K: As you say the brain, our brain, has evolved over this long period of time, along with the brains of other creatures. It seems it is not a question of the superiority of one brain, the human brain over other brains of other species, but it is remarkable, it seems, that the human brain has different qualities from the rest.
K: I don't understand.
Q: And that it has along with this pain the possibilities of pain and contradiction through its memories, its desire to repeat past experiences...
K: I am sorry, Sir, I can't hear.
Q: I am sorry. I was asking what the difference is between the human brain and the other brains which have evolved along with it. The human brain has, it seems, acquired this possibility for suffering through anticipation, the desire to repeat past experiences, and I wonder how we can differentiate what seems to be the peculiarities of the human brain from the other brains.
K: Look, sir, if I may ask, we must take our brains as they are - as we are. Not say, are we different from the animal, are we different from the little baby, or different from the extraordinary animal called the whale and so on. We are talking of the brain that we have now, not the brain of the animal, but as we are now. We are saying if through struggle, through conflict, through millennia, man has produced this extraordinary brain, what is the actual fact, not theory, not supposition, the actual fact of what it is doing now, how it is operating now. Just a minute. I do not know if you have read in one of the magazines that we have had wars for the last five thousand years. That means - historically - that means wars every other year. Right? And we are going on in the same pattern. Right? Our way of killing has become much more efficient, much more complicated, you can destroy human beings by the million and keep the buildings intact. Is that the result of our excellent brain. You follow?
So we are saying, strife, conflict, battle within and without, does that really make the brain young, fresh? There may be another way. You follow? We have accepted the norm, the pattern, that as a tree struggles to reach the sunlight in a forest or in a wood, so we must struggle to have more knowledge, more this and that and the other. So I am saying there may be another way which may bring about a different quality of the brain which is not hurt, which is not under pressure, if one understands the futility of effort.
Q: We don’t know if such a state exists.
K: You don't know.
Q: We don’t know. I can sort the problem
K: No, no, ecoutez.
Q: Who give me the answer if this is possible that the humankind can go without conflict or not? I don’t know.
K: Sir, you are not listening to what I am saying. I said there may be another way. You don't know.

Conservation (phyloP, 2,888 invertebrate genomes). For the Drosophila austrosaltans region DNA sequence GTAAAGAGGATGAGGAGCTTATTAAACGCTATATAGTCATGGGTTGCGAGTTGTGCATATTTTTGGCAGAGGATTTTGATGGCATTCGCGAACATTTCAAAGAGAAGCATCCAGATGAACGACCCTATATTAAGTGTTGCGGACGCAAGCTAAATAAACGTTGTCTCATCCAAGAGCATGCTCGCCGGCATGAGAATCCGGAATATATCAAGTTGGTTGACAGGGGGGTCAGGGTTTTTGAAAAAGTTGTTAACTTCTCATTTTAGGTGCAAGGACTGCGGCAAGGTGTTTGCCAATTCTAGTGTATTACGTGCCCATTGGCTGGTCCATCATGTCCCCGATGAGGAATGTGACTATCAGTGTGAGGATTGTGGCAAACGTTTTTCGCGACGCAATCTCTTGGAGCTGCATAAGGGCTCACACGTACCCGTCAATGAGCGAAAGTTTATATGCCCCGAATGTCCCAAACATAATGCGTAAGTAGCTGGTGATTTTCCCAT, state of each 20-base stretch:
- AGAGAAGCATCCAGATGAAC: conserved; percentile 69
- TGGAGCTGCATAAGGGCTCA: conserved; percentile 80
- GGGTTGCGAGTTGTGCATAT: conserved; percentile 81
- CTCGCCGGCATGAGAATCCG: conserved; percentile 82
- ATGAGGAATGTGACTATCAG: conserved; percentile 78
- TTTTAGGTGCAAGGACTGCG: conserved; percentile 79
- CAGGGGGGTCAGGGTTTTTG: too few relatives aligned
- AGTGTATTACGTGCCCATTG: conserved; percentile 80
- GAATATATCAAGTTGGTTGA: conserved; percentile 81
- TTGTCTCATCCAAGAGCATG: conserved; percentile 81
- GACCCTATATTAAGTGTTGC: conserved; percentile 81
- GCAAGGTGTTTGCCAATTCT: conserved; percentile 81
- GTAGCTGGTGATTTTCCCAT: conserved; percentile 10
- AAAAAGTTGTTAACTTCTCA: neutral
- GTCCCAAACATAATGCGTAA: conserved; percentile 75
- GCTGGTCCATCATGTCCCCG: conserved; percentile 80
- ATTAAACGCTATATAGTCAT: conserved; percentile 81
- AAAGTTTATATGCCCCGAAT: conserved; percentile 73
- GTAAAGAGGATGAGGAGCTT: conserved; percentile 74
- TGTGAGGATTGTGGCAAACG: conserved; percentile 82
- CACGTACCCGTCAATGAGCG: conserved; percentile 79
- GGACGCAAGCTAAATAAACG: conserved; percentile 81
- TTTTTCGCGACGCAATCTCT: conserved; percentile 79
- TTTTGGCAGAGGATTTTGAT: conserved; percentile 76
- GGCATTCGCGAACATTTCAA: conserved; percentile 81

Q: I suppose.
K: I said there may be. That means in English, perhaps.
K: A probability. So don't say, we don't know. Oh, god! We have said that struggle has not brought about intelligence in our life. It has become very clever to protect itself, but it is not intelligent when you have wars, wars, wars, practically every year all over the world. Obvious, sir. And I am suggesting perhaps - perhaps - there may be the other way, there may be another way of living and perhaps making the brain much more alive, young, fresh, if we understand the futility of effort.
K: The present social structure is based on this question of competition. Right? That is, our present social structure with its economy and so on is based essentially on competition, fight to reach, struggle to get something. That is the nature and the structure - in more detail I don't want to go - of our society in which we live. That society is the outcome of us, we have built it. God hasn't built it. Every human being has built the society in which we live because he is aggressive, he wants position, he wants power, he is greedy, and so on, so on, so on. So our society is competitive, our society is essentially immoral - we won't go into what is morality and all the rest of it, we will, later on - it is essentially immoral, divided: upper and lower levels of power. Right? So our whole education, the way we live, is based on that, and that is our pattern for the last million years. And that may be one of the factors - I am suggesting, I am not saying it is - it may be one of the factors that damages the brain - this constant strain, this constant struggle, the constant wanting to find something, being driven towards something. Those who are seeking, already know what they are seeking - bien? Otherwise you wouldn't seek it.
So we are saying that is one of the basic factors of damage. Can we live - again a probability - asking, I want to ask these questions because otherwise we just remain where we are - is there a possibility of living without conflict? Otherwise our brains will always function in a very, very narrow, limited pattern. That is simple enough. Right?
Q: We have seen how the brain is so conditioned, and how is right action to come about with such a brain?
K: We are going into it, sir, slowly let's go step by step into it. And if that is the factor why our brains, as we grow older become more and more worn out, more and more repetitive - it won't alter its pattern. It is afraid to break its pattern. If it is malicious, bitter, angry, it keeps to that, and so on. Then is there a way of living which is not this constant strain, battle? To find that out we must understand the nature and the structure of contradiction, comparison, and this drive - pleasant, sometimes unpleasant, aggressive and on other occasions easy, but this constant drive. That is, we say, is damaging the brain. Even the specialists are agreeing to this. We happened to talk to one of the so-called brain specialists, he agrees to this - being a specialist you must also agree with him! Right? Because you are all authoritarian bound.
So that is one of the factors. Just a minute. What are the other factors? Go on sir.